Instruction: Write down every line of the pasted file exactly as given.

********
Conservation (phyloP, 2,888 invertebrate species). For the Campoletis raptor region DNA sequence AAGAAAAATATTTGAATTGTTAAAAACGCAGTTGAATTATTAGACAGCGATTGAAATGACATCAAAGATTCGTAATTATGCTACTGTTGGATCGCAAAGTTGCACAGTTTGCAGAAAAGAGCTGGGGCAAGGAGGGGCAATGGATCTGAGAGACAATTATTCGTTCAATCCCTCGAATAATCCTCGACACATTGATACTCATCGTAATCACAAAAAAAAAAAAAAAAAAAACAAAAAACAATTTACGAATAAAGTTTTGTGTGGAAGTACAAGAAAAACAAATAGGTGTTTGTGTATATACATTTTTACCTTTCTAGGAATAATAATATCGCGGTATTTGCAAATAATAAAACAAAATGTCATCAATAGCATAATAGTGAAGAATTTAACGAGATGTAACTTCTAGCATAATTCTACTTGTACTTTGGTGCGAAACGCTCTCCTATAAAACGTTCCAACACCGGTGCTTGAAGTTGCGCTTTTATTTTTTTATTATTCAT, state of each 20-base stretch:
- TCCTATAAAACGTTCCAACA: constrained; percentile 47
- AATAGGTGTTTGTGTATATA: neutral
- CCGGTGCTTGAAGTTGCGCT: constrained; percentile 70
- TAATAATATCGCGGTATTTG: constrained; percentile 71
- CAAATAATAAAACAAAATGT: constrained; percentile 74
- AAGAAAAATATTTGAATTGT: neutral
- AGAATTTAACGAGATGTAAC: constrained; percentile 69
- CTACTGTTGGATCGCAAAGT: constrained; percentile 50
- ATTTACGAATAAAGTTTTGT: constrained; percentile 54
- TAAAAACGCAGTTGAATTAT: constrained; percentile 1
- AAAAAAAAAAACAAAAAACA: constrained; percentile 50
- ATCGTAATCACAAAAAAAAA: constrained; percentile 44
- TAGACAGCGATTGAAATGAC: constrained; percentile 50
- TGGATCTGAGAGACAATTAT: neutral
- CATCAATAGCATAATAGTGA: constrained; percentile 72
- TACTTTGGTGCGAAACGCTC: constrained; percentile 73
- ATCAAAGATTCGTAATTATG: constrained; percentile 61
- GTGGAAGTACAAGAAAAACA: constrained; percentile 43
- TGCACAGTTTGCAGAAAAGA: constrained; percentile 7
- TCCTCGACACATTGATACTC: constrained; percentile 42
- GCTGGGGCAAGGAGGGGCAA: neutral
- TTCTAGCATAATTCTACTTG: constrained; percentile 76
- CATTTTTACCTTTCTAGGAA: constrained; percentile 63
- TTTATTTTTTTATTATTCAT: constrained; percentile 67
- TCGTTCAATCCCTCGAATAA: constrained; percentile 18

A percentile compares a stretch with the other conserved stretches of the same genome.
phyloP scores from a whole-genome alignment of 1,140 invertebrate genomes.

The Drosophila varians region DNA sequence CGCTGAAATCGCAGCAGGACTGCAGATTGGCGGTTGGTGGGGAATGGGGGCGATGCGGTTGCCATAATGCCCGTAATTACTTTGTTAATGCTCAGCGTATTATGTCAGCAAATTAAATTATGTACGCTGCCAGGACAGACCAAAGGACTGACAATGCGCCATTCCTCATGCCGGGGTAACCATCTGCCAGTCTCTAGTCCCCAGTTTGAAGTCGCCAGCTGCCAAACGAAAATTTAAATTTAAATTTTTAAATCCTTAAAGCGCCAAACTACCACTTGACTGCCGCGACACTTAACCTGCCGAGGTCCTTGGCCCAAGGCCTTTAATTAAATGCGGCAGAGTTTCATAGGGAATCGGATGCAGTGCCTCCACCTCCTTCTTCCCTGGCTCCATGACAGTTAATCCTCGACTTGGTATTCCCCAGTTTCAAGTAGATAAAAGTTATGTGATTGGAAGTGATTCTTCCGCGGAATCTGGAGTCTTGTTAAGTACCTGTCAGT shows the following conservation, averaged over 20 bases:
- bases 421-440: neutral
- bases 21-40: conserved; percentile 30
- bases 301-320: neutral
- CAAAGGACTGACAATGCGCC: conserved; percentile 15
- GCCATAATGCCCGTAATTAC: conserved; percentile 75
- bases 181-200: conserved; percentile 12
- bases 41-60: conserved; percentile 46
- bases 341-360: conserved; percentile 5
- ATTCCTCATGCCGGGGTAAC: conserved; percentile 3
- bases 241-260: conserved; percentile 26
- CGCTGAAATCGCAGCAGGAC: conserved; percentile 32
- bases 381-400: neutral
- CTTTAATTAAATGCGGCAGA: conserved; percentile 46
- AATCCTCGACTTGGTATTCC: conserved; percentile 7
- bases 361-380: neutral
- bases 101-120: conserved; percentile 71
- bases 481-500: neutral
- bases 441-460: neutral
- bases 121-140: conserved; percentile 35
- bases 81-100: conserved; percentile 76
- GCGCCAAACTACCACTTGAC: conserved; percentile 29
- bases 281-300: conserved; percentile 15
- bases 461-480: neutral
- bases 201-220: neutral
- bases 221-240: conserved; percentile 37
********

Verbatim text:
Conservation (phyloP, 2,888 invertebrate species). For the Campoletis raptor region DNA sequence AAGAAAAATATTTGAATTGTTAAAAACGCAGTTGAATTATTAGACAGCGATTGAAATGACATCAAAGATTCGTAATTATGCTACTGTTGGATCGCAAAGTTGCACAGTTTGCAGAAAAGAGCTGGGGCAAGGAGGGGCAATGGATCTGAGAGACAATTATTCGTTCAATCCCTCGAATAATCCTCGACACATTGATACTCATCGTAATCACAAAAAAAAAAAAAAAAAAAACAAAAAACAATTTACGAATAAAGTTTTGTGTGGAAGTACAAGAAAAACAAATAGGTGTTTGTGTATATACATTTTTACCTTTCTAGGAATAATAATATCGCGGTATTTGCAAATAATAAAACAAAATGTCATCAATAGCATAATAGTGAAGAATTTAACGAGATGTAACTTCTAGCATAATTCTACTTGTACTTTGGTGCGAAACGCTCTCCTATAAAACGTTCCAACACCGGTGCTTGAAGTTGCGCTTTTATTTTTTTATTATTCAT, state of each 20-base stretch:
- TCCTATAAAACGTTCCAACA: constrained; percentile 47
- AATAGGTGTTTGTGTATATA: neutral
- CCGGTGCTTGAAGTTGCGCT: constrained; percentile 70
- TAATAATATCGCGGTATTTG: constrained; percentile 71
- CAAATAATAAAACAAAATGT: constrained; percentile 74
- AAGAAAAATATTTGAATTGT: neutral
- AGAATTTAACGAGATGTAAC: constrained; percentile 69
- CTACTGTTGGATCGCAAAGT: constrained; percentile 50
- ATTTACGAATAAAGTTTTGT: constrained; percentile 54
- TAAAAACGCAGTTGAATTAT: constrained; percentile 1
- AAAAAAAAAAACAAAAAACA: constrained; percentile 50
- ATCGTAATCACAAAAAAAAA: constrained; percentile 44
- TAGACAGCGATTGAAATGAC: constrained; percentile 50
- TGGATCTGAGAGACAATTAT: neutral
- CATCAATAGCATAATAGTGA: constrained; percentile 72
- TACTTTGGTGCGAAACGCTC: constrained; percentile 73
- ATCAAAGATTCGTAATTATG: constrained; percentile 61
- GTGGAAGTACAAGAAAAACA: constrained; percentile 43
- TGCACAGTTTGCAGAAAAGA: constrained; percentile 7
- TCCTCGACACATTGATACTC: constrained; percentile 42
- GCTGGGGCAAGGAGGGGCAA: neutral
- TTCTAGCATAATTCTACTTG: constrained; percentile 76
- CATTTTTACCTTTCTAGGAA: constrained; percentile 63
- TTTATTTTTTTATTATTCAT: constrained; percentile 67
- TCGTTCAATCCCTCGAATAA: constrained; percentile 18

A percentile compares a stretch with the other conserved stretches of the same genome.
phyloP scores from a whole-genome alignment of 1,140 invertebrate genomes.

The Drosophila varians region DNA sequence CGCTGAAATCGCAGCAGGACTGCAGATTGGCGGTTGGTGGGGAATGGGGGCGATGCGGTTGCCATAATGCCCGTAATTACTTTGTTAATGCTCAGCGTATTATGTCAGCAAATTAAATTATGTACGCTGCCAGGACAGACCAAAGGACTGACAATGCGCCATTCCTCATGCCGGGGTAACCATCTGCCAGTCTCTAGTCCCCAGTTTGAAGTCGCCAGCTGCCAAACGAAAATTTAAATTTAAATTTTTAAATCCTTAAAGCGCCAAACTACCACTTGACTGCCGCGACACTTAACCTGCCGAGGTCCTTGGCCCAAGGCCTTTAATTAAATGCGGCAGAGTTTCATAGGGAATCGGATGCAGTGCCTCCACCTCCTTCTTCCCTGGCTCCATGACAGTTAATCCTCGACTTGGTATTCCCCAGTTTCAAGTAGATAAAAGTTATGTGATTGGAAGTGATTCTTCCGCGGAATCTGGAGTCTTGTTAAGTACCTGTCAGT shows the following conservation, averaged over 20 bases:
- bases 421-440: neutral
- bases 21-40: conserved; percentile 30
- bases 301-320: neutral
- CAAAGGACTGACAATGCGCC: conserved; percentile 15
- GCCATAATGCCCGTAATTAC: conserved; percentile 75
- bases 181-200: conserved; percentile 12
- bases 41-60: conserved; percentile 46
- bases 341-360: conserved; percentile 5
- ATTCCTCATGCCGGGGTAAC: conserved; percentile 3
- bases 241-260: conserved; percentile 26
- CGCTGAAATCGCAGCAGGAC: conserved; percentile 32
- bases 381-400: neutral
- CTTTAATTAAATGCGGCAGA: conserved; percentile 46
- AATCCTCGACTTGGTATTCC: conserved; percentile 7
- bases 361-380: neutral
- bases 101-120: conserved; percentile 71
- bases 481-500: neutral
- bases 441-460: neutral
- bases 121-140: conserved; percentile 35
- bases 81-100: conserved; percentile 76
- GCGCCAAACTACCACTTGAC: conserved; percentile 29
- bases 281-300: conserved; percentile 15
- bases 461-480: neutral
- bases 201-220: neutral
- bases 221-240: conserved; percentile 37